The beautiful autumn sunshine broke through the clouds over Beatenberg, revealing a clear blue sky above and perfect conditions below. The 15th of October was no ordinary day for this small alpine village. It was the day of the Miss Beatenberg contest.
Nor is this an ordinary pageant. The winner does not give a speech, win a world trip or pose for toothpaste commercials. In fact, it is doubtful if Miss Beatenberg even realizes she has competed.
She is, after all, a cow.
The annual Miss Beatenberg contest and cattle show takes place on the second Saturday in October, has so every year since 1989 and is a very serious affair.
The competition is organized by Beatenberg Tourism. Firstly, to thank the dairy farmers in the area for their assistance to the tourism association, and secondly to extend cooperation between agriculture and tourism in the Beatenberg area.
Such cattle shows are becoming rare. There are fewer farmers in Switzerland, hence, fewer shows. For many visitors, this is a once-in-a-lifetime experience.
With taped folk music playing in the background and a lively restaurant serving traditional foods, wine and other refreshments, no one is left wanting. As an authentic day out in rural Switzerland, it does not come any better than this.
This year, a total of 108 cows participated in the event, 20 more than in 2010. 350 visitors - of which over half were tourists - came to see the show.
Festivities began at 10 AM when the cows were paraded to the Wydi parking lot in Beatenberg, wearing their traditional bells and flower head dresses. They were then tied into their respective lots and the judging could begin.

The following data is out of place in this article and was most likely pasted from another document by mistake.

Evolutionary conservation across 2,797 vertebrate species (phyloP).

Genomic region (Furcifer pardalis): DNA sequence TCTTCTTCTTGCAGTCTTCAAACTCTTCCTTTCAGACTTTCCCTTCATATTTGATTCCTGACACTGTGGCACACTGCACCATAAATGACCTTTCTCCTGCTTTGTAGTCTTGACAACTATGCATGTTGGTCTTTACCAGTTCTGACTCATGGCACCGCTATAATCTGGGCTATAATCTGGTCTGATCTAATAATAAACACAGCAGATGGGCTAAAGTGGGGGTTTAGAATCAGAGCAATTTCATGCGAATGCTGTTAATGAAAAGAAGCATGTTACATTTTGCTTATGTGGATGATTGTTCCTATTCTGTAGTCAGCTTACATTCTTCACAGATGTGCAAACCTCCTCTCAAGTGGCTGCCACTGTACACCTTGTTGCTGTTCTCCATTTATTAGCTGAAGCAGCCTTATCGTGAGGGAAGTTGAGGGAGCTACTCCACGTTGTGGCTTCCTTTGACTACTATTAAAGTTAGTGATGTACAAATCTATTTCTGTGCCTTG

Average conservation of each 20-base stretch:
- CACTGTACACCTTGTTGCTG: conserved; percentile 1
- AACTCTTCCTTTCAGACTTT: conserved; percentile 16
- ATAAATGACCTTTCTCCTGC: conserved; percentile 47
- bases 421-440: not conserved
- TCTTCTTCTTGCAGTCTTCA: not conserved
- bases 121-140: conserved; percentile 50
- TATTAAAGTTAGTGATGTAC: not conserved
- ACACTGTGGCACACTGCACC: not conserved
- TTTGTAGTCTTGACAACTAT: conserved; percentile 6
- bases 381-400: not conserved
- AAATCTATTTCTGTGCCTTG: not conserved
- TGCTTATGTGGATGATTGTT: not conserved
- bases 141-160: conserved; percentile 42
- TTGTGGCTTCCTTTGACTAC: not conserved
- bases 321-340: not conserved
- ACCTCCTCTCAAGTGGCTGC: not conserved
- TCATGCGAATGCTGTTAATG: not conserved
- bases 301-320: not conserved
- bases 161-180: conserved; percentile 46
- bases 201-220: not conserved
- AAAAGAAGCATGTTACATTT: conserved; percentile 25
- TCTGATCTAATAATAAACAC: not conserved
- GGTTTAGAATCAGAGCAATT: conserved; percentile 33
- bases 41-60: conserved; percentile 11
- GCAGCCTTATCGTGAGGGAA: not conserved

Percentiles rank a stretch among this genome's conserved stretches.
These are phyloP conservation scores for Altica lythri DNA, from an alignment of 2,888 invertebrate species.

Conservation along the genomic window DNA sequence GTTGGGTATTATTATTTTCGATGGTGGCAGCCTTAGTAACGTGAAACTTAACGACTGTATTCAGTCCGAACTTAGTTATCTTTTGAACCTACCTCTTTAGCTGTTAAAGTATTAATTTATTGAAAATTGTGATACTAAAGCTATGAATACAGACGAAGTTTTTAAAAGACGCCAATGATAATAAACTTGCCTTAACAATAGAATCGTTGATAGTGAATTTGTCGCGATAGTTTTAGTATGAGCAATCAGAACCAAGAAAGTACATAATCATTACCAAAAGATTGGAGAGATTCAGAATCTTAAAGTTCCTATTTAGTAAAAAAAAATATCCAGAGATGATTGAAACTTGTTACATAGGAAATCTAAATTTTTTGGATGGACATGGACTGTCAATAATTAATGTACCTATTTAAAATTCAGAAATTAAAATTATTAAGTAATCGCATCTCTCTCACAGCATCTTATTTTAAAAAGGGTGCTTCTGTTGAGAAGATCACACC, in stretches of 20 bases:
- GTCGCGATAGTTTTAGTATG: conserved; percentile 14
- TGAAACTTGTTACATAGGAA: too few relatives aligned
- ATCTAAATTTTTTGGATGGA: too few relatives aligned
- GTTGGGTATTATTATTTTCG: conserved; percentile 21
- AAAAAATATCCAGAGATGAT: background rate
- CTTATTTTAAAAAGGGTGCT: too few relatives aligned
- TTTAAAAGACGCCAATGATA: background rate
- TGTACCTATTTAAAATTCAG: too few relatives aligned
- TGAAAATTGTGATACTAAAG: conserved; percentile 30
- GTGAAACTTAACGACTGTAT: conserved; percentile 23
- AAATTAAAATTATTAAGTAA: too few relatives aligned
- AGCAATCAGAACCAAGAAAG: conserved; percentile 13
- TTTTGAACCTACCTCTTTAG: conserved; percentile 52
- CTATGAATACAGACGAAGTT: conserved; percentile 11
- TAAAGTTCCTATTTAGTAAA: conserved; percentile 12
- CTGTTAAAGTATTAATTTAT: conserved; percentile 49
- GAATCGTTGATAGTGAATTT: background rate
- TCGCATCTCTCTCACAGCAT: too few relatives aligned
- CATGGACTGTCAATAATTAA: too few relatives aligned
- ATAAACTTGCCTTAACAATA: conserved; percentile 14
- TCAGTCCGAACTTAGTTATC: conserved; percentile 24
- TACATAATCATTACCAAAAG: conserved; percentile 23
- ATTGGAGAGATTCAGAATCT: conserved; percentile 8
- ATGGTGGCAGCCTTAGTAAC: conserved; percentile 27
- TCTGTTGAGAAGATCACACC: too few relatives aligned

A panel of livestock experts evaluated each animal from each of the eight categories (depending on the age of the animal), of which five were chosen to be shown in the ring.
The Calf Parade
The first show in the ring, just after lunch, however, was the calf parade. Dressed up in wreaths of flowers, the calves were led by children – future farmers, proud of their little charges. The children proved themselves very knowledgeable, many of them could recite their calf’s parentage and could handle the calves themselves without any help from their watchful parents.
Shortly after, cows from all eight categories were led into the ring, the experts explaining the different virtues of the animals. A good score here boosts the reputation of the breeder and the value of the cow.
The animals are judged on several points, including milk yield, body type and udder veins.
It was not just about beauty. Even older animals which had provided over many years were praised at the viewing and ample congratulations given to the farmers for their sterling work.
The Main Event
According to the rules, Miss Beatenberg cannot be more than four years old, must be born in Beatenberg, and can only enter the competition once in her lifetime.
10 cows competed this year for three titles:
- Miss Beautiful Udder (self-explaining, really)
- Miss Protein (the title is given to the cow according to her milk yield and the protein content in her milk)
- Miss Beatenberg
The first two categories are chosen by the experts, while the actual "Miss" title is an audience ballot vote. As a reward, each of the three cows received a special bell, called a Trychle. The first two are privately donated while the last, and largest bell, is given by Beatenberg Tourism. 218 votes were cast, with 54 going to the winning cow.
And Miss Beatenberg 2011 is...?
Senta – a beautiful, young Simmental cow, bred and owned by Alfred Gafner and his family. Senta herself was less impressed: It took four people to wrestle the winning bell around her neck!
But as she was not used to having so many people around her, her reaction was understandable. Quickly calmed by her proud owners, Senta posed serenely for photographs and when all the excitement was over, wore her bell home.
There is an extra prize for the audience. Everyone who cast a vote for the winning cow has a chance to win the final prize of the day – a whole alpine cheese, offered by last year’s winner. What better way to end your visit to this beautiful region?
With festivals like these, we can all learn to appreciate the dedication it takes to be a farmer and feel ourselves privileged to be allowed a look into this fascinating aspect of true Swiss alpine culture. This is not only about choosing the prettiest cow - it is about honoring a way of life and reminding us how fragile that life is.